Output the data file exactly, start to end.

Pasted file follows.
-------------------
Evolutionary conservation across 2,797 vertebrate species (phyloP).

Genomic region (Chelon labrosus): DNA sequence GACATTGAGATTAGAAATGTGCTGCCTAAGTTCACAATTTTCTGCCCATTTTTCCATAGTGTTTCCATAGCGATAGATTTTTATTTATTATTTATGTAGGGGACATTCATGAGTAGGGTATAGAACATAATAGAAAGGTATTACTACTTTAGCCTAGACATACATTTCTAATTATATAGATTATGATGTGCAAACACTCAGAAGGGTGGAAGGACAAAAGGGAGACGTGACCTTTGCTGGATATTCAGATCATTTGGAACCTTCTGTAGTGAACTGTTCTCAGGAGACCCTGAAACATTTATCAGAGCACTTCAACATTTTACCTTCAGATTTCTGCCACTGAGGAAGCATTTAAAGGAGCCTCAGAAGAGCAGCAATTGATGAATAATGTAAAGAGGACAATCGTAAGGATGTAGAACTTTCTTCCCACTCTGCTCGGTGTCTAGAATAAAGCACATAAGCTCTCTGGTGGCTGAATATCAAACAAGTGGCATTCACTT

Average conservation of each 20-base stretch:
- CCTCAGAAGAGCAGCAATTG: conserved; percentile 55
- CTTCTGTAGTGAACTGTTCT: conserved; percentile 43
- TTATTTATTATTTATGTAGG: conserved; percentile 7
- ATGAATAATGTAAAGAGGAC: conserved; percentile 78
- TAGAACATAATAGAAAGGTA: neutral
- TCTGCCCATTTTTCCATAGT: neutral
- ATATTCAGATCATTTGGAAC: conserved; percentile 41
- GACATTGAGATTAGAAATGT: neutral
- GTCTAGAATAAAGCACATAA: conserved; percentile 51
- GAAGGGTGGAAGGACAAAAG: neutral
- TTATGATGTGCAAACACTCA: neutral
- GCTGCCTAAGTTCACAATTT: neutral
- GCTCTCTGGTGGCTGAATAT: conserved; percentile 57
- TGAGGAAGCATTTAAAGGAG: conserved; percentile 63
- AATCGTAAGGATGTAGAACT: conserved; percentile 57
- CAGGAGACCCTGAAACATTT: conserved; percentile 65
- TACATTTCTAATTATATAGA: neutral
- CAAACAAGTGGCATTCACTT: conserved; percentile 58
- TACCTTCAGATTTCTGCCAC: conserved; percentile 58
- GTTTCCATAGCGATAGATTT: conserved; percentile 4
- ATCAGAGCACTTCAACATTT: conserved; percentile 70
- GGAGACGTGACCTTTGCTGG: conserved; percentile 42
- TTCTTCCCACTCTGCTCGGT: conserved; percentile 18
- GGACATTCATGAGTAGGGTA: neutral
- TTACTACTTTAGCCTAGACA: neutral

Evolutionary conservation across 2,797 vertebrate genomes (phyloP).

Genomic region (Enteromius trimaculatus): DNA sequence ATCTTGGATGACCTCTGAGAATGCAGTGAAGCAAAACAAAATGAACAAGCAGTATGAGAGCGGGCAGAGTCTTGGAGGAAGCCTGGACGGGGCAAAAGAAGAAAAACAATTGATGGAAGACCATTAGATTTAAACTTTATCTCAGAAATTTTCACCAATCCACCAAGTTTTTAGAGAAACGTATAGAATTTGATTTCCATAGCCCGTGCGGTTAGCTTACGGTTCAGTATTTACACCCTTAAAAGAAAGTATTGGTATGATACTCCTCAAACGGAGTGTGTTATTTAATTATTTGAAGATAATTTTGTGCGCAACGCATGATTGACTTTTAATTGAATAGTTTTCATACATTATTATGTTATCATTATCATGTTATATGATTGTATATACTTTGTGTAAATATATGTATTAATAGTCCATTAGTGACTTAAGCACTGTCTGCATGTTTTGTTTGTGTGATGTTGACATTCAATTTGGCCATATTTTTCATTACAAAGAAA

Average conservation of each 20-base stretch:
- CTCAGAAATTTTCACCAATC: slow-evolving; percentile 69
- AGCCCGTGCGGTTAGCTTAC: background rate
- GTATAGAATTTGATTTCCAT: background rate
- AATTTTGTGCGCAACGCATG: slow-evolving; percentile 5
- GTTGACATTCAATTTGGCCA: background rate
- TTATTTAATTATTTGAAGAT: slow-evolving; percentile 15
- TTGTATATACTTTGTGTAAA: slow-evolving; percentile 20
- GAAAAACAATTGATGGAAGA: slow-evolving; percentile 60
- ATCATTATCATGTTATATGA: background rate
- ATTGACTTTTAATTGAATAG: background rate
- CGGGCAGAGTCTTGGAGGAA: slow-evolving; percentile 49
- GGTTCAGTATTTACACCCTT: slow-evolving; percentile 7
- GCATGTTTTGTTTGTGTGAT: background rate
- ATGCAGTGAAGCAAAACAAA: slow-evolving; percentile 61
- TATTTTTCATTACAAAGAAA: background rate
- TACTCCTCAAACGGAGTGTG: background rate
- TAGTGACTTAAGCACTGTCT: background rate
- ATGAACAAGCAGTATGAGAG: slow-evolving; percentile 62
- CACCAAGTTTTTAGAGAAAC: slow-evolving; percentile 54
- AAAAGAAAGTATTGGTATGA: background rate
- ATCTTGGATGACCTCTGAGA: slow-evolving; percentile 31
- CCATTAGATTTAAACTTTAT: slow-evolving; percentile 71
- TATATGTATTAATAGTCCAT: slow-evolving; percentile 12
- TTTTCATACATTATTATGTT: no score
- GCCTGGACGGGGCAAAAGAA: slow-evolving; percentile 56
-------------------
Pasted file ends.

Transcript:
Evolutionary conservation across 2,797 vertebrate species (phyloP).

Genomic region (Chelon labrosus): DNA sequence GACATTGAGATTAGAAATGTGCTGCCTAAGTTCACAATTTTCTGCCCATTTTTCCATAGTGTTTCCATAGCGATAGATTTTTATTTATTATTTATGTAGGGGACATTCATGAGTAGGGTATAGAACATAATAGAAAGGTATTACTACTTTAGCCTAGACATACATTTCTAATTATATAGATTATGATGTGCAAACACTCAGAAGGGTGGAAGGACAAAAGGGAGACGTGACCTTTGCTGGATATTCAGATCATTTGGAACCTTCTGTAGTGAACTGTTCTCAGGAGACCCTGAAACATTTATCAGAGCACTTCAACATTTTACCTTCAGATTTCTGCCACTGAGGAAGCATTTAAAGGAGCCTCAGAAGAGCAGCAATTGATGAATAATGTAAAGAGGACAATCGTAAGGATGTAGAACTTTCTTCCCACTCTGCTCGGTGTCTAGAATAAAGCACATAAGCTCTCTGGTGGCTGAATATCAAACAAGTGGCATTCACTT

Average conservation of each 20-base stretch:
- CCTCAGAAGAGCAGCAATTG: conserved; percentile 55
- CTTCTGTAGTGAACTGTTCT: conserved; percentile 43
- TTATTTATTATTTATGTAGG: conserved; percentile 7
- ATGAATAATGTAAAGAGGAC: conserved; percentile 78
- TAGAACATAATAGAAAGGTA: neutral
- TCTGCCCATTTTTCCATAGT: neutral
- ATATTCAGATCATTTGGAAC: conserved; percentile 41
- GACATTGAGATTAGAAATGT: neutral
- GTCTAGAATAAAGCACATAA: conserved; percentile 51
- GAAGGGTGGAAGGACAAAAG: neutral
- TTATGATGTGCAAACACTCA: neutral
- GCTGCCTAAGTTCACAATTT: neutral
- GCTCTCTGGTGGCTGAATAT: conserved; percentile 57
- TGAGGAAGCATTTAAAGGAG: conserved; percentile 63
- AATCGTAAGGATGTAGAACT: conserved; percentile 57
- CAGGAGACCCTGAAACATTT: conserved; percentile 65
- TACATTTCTAATTATATAGA: neutral
- CAAACAAGTGGCATTCACTT: conserved; percentile 58
- TACCTTCAGATTTCTGCCAC: conserved; percentile 58
- GTTTCCATAGCGATAGATTT: conserved; percentile 4
- ATCAGAGCACTTCAACATTT: conserved; percentile 70
- GGAGACGTGACCTTTGCTGG: conserved; percentile 42
- TTCTTCCCACTCTGCTCGGT: conserved; percentile 18
- GGACATTCATGAGTAGGGTA: neutral
- TTACTACTTTAGCCTAGACA: neutral

Evolutionary conservation across 2,797 vertebrate genomes (phyloP).

Genomic region (Enteromius trimaculatus): DNA sequence ATCTTGGATGACCTCTGAGAATGCAGTGAAGCAAAACAAAATGAACAAGCAGTATGAGAGCGGGCAGAGTCTTGGAGGAAGCCTGGACGGGGCAAAAGAAGAAAAACAATTGATGGAAGACCATTAGATTTAAACTTTATCTCAGAAATTTTCACCAATCCACCAAGTTTTTAGAGAAACGTATAGAATTTGATTTCCATAGCCCGTGCGGTTAGCTTACGGTTCAGTATTTACACCCTTAAAAGAAAGTATTGGTATGATACTCCTCAAACGGAGTGTGTTATTTAATTATTTGAAGATAATTTTGTGCGCAACGCATGATTGACTTTTAATTGAATAGTTTTCATACATTATTATGTTATCATTATCATGTTATATGATTGTATATACTTTGTGTAAATATATGTATTAATAGTCCATTAGTGACTTAAGCACTGTCTGCATGTTTTGTTTGTGTGATGTTGACATTCAATTTGGCCATATTTTTCATTACAAAGAAA

Average conservation of each 20-base stretch:
- CTCAGAAATTTTCACCAATC: slow-evolving; percentile 69
- AGCCCGTGCGGTTAGCTTAC: background rate
- GTATAGAATTTGATTTCCAT: background rate
- AATTTTGTGCGCAACGCATG: slow-evolving; percentile 5
- GTTGACATTCAATTTGGCCA: background rate
- TTATTTAATTATTTGAAGAT: slow-evolving; percentile 15
- TTGTATATACTTTGTGTAAA: slow-evolving; percentile 20
- GAAAAACAATTGATGGAAGA: slow-evolving; percentile 60
- ATCATTATCATGTTATATGA: background rate
- ATTGACTTTTAATTGAATAG: background rate
- CGGGCAGAGTCTTGGAGGAA: slow-evolving; percentile 49
- GGTTCAGTATTTACACCCTT: slow-evolving; percentile 7
- GCATGTTTTGTTTGTGTGAT: background rate
- ATGCAGTGAAGCAAAACAAA: slow-evolving; percentile 61
- TATTTTTCATTACAAAGAAA: background rate
- TACTCCTCAAACGGAGTGTG: background rate
- TAGTGACTTAAGCACTGTCT: background rate
- ATGAACAAGCAGTATGAGAG: slow-evolving; percentile 62
- CACCAAGTTTTTAGAGAAAC: slow-evolving; percentile 54
- AAAAGAAAGTATTGGTATGA: background rate
- ATCTTGGATGACCTCTGAGA: slow-evolving; percentile 31
- CCATTAGATTTAAACTTTAT: slow-evolving; percentile 71
- TATATGTATTAATAGTCCAT: slow-evolving; percentile 12
- TTTTCATACATTATTATGTT: no score
- GCCTGGACGGGGCAAAAGAA: slow-evolving; percentile 56